Your first goal on this program will be to find the most difficult exercise that you can accomplish within each Movement Category for 12 reps. This is your initial evaluation. Once you know where to start, you can begin your first 4-week cycle.
For each Movement Category listed on the schedule in this article, attempt to perform 12 repetitions of the first exercise, with good form.
If you are successful, jump to exercise #3 and attempt another 12 reps. Continue to attempt 12 reps with the odd-numbered exercises until you cannot complete all 12 reps with good form.
The exercise that you will begin Cycle 1 with, for each Movement Category, is the one that you last completed successfully for 12 reps.
For Pulling, if you successfully did 12 reps of exercise #1 but then failed to complete all 12 reps of exercise #3, you would use exercise #1 on your first day of training.
For Squatting, if you successfully did 12 reps of exercises #1, 3, and 5 but your form got sloppy on exercise #7, then you would use exercise #5.
The evaluation for a particular Movement Category is over when your form begins to break down or you hit muscle failure. It’s most likely that, as a beginner, your form will deteriorate before you reach muscle failure. This could be due to a lack of balance, flexibility, strength, or generally being a little clumsy, like I am sometimes.
Rest at least a minute between exercises. There is no time limit. Don’t feel rushed if you need to stop to look at exercise descriptions. And don’t forget to warm up first.
The Proper Warm-up
Conventional “static” stretching is insufficient and ill-suited for a real warm-up. Instead, here’s how I would like you to ease into even the toughest workouts without wasted time or effort.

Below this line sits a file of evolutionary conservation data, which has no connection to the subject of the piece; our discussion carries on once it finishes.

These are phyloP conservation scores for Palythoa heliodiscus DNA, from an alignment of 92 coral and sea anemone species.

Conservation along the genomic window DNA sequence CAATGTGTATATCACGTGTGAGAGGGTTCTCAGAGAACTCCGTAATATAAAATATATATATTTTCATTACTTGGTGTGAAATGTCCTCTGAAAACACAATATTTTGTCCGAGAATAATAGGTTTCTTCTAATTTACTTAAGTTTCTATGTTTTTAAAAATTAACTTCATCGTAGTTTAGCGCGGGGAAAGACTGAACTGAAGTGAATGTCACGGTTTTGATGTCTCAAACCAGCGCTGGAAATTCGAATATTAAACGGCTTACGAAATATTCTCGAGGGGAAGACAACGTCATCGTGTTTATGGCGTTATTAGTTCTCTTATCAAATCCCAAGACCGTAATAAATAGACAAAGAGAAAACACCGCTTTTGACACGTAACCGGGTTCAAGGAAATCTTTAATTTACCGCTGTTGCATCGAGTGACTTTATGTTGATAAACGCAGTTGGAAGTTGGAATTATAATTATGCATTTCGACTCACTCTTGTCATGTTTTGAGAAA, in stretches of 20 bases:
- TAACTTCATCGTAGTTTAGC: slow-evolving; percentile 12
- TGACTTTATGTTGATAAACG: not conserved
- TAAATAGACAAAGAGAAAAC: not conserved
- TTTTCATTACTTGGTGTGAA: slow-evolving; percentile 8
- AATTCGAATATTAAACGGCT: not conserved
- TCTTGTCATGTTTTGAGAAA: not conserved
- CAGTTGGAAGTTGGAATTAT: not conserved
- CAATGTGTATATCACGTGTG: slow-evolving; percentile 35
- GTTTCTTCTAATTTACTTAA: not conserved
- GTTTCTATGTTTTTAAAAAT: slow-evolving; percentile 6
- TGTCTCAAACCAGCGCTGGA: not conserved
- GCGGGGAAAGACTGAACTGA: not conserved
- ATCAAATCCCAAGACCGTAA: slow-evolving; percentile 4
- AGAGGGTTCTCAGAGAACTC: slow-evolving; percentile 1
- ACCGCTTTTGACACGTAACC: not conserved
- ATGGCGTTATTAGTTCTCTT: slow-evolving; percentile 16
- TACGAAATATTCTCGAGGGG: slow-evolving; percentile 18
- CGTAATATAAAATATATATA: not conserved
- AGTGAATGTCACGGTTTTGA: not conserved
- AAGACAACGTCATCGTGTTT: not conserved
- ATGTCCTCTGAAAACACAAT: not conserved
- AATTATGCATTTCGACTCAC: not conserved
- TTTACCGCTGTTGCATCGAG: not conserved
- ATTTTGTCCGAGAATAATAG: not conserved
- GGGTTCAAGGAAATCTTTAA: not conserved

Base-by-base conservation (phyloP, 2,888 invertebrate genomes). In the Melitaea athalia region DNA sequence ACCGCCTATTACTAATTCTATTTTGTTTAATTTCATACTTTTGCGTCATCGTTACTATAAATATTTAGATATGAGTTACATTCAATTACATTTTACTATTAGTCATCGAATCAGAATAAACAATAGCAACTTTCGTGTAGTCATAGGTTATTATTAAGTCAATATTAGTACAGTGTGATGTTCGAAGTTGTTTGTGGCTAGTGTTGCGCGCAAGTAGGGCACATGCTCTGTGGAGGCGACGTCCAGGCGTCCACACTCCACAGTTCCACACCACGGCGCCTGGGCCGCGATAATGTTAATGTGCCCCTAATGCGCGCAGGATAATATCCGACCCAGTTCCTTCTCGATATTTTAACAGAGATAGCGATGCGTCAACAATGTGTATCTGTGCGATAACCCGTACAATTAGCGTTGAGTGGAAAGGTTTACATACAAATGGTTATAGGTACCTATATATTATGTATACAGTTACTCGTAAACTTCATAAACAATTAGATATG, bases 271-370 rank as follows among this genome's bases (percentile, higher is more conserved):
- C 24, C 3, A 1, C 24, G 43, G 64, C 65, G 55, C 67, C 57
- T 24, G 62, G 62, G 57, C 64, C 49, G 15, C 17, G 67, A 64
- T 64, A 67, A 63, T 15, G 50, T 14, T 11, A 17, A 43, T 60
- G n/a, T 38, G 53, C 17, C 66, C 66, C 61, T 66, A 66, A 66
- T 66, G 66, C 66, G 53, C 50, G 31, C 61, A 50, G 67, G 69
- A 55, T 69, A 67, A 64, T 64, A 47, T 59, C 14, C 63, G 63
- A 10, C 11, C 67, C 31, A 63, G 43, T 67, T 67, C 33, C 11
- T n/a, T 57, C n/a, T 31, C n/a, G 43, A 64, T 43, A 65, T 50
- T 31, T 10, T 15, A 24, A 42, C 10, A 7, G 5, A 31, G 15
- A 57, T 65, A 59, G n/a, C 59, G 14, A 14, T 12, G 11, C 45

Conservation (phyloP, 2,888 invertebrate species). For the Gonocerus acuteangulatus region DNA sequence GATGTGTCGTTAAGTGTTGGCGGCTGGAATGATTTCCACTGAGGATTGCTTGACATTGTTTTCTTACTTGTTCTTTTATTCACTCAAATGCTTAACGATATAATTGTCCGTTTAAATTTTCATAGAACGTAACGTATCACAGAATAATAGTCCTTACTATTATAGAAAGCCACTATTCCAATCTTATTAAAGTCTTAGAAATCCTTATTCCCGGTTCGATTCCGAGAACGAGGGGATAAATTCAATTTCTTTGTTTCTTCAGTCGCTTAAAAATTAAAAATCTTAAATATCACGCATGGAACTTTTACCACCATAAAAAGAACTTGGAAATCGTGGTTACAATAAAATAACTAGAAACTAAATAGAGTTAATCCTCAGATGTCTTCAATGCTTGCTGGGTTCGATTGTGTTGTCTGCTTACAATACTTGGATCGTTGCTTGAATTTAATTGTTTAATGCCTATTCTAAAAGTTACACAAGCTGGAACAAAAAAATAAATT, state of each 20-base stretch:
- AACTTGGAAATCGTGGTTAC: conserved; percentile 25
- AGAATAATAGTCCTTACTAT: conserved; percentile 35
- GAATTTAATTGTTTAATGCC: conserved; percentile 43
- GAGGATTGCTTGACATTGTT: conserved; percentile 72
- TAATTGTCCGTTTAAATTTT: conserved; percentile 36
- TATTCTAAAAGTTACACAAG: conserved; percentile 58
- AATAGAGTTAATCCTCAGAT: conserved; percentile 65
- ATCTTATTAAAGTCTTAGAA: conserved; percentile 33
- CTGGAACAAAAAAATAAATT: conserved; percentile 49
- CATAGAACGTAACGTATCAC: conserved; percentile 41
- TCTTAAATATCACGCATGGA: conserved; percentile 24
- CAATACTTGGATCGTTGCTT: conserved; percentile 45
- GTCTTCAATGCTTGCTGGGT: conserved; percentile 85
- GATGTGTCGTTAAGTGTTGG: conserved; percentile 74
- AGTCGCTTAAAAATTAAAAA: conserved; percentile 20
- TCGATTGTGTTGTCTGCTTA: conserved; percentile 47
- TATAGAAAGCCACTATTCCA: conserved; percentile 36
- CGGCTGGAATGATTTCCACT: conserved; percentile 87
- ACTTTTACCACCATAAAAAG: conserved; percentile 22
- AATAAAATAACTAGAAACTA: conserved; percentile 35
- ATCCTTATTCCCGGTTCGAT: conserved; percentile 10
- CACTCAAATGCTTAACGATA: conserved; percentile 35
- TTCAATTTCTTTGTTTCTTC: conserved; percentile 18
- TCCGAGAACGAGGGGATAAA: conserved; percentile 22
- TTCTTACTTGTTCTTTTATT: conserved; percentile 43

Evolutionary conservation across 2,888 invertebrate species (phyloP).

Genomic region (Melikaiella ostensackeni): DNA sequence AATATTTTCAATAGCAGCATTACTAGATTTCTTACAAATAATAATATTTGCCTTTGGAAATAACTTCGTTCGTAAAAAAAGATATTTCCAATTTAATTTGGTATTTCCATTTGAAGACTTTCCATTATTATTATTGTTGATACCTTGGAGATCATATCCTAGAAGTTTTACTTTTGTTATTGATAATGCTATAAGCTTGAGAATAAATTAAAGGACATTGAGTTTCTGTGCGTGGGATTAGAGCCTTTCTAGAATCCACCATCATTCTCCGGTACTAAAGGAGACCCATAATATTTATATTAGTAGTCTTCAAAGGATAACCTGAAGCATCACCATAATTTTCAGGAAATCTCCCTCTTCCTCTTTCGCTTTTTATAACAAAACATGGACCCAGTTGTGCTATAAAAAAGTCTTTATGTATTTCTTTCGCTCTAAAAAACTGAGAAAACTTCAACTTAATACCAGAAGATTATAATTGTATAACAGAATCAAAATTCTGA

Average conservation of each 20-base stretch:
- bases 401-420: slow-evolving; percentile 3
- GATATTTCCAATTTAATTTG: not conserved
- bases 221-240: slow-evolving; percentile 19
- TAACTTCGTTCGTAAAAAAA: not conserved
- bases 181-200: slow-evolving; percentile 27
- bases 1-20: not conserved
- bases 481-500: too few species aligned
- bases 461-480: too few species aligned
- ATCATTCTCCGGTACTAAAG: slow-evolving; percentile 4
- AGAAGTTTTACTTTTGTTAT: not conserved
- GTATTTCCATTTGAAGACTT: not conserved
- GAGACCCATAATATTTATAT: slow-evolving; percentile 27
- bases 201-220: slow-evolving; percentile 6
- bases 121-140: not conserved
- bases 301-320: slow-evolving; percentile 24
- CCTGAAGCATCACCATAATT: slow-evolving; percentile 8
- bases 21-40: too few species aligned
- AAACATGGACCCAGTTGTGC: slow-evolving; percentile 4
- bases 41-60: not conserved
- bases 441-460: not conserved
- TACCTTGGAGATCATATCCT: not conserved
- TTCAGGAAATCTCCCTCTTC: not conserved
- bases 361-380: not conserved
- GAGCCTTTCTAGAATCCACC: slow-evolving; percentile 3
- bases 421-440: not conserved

If you are using exercises #1 through 5 in any of the Movement Categories during your workout, you’ll simply march in place for 1½ minutes, rest for 30 seconds, and then repeat before beginning the workout.
Everyone will use this warm-up for the initial evaluations.
Once you are using the sixth exercise or higher in each Movement Category, perform 6 reps of the first exercise in each of the following Movement Categories back-to-back:
- Pulling (The first exercise being Let Me Ins with legs slightly bent)
- Squatting (Therapy Sumo Squats)
- Perpendicular Pushing (Push-ups with hands elevated sternum heigh)
- Bending (Good Mornings)
Take a short breather and do 2 more rotations. After 3 rotations, you’re ready to begin the main body of the workout. This shouldn’t take more than 5 minutes. As you advance, or if you’re already advanced, you can pick harder exercises for your warm-ups.
On Your Mark, Get Set, Go!
Okay. As we say in the military, you’re “cleared hot” for the “destroy mission.” Your targets? Pudgy and Feeble. It’s time to do some work! Use the following schedule for your initial evaluations.
Now you know with which exercises you should start your initial cycle. Use the following schedule to keep track of your first four weeks of effort.
Same instructions as for Cycle 1, except we’re adding “Dynamic Efforts.”
The emphasis for these workouts is perfect technique and fast, powerful contractions, executing the concentric (upward) movements as fast as humanly possible. That’s the positive portion of the movement, the part where you’re doing either the pushing or pulling. You’re always moving upward during this part. For example, with a Push-up, it’s when you are pushing your body up. With a Pull-up, it’s when you’re pulling your body up. With a warrior, it’s when you’re moving your upper body upward.